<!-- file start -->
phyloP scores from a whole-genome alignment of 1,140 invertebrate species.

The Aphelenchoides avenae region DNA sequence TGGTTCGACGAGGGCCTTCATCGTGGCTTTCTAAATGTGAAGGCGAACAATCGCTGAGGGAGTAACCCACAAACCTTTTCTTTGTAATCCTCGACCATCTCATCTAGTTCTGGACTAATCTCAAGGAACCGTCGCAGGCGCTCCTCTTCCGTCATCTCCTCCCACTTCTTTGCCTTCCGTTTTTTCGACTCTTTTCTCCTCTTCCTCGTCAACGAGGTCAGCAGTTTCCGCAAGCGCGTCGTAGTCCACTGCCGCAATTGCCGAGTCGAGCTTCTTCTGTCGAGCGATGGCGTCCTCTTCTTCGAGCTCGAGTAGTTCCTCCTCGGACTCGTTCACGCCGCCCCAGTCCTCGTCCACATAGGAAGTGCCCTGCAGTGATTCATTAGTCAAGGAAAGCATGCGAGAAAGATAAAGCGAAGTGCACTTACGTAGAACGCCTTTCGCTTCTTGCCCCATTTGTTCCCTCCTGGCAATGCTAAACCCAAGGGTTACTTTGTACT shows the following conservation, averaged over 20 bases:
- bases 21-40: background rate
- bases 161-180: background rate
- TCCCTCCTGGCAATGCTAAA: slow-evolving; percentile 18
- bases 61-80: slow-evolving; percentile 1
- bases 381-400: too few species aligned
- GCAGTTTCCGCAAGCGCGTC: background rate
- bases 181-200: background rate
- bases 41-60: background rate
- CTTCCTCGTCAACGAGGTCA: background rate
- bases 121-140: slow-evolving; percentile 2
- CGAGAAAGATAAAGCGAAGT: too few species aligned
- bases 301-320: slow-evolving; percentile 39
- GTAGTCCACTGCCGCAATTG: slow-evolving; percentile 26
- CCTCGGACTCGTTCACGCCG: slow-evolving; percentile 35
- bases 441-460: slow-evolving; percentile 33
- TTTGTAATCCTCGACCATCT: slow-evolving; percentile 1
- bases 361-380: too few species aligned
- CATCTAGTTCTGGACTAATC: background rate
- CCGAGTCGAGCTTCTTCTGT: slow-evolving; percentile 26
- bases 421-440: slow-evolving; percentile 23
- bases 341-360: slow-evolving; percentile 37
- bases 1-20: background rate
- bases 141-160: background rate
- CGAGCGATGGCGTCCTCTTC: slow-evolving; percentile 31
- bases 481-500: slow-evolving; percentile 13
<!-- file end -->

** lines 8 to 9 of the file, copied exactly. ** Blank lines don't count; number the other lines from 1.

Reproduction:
- GCAGTTTCCGCAAGCGCGTC: background rate
- bases 181-200: background rate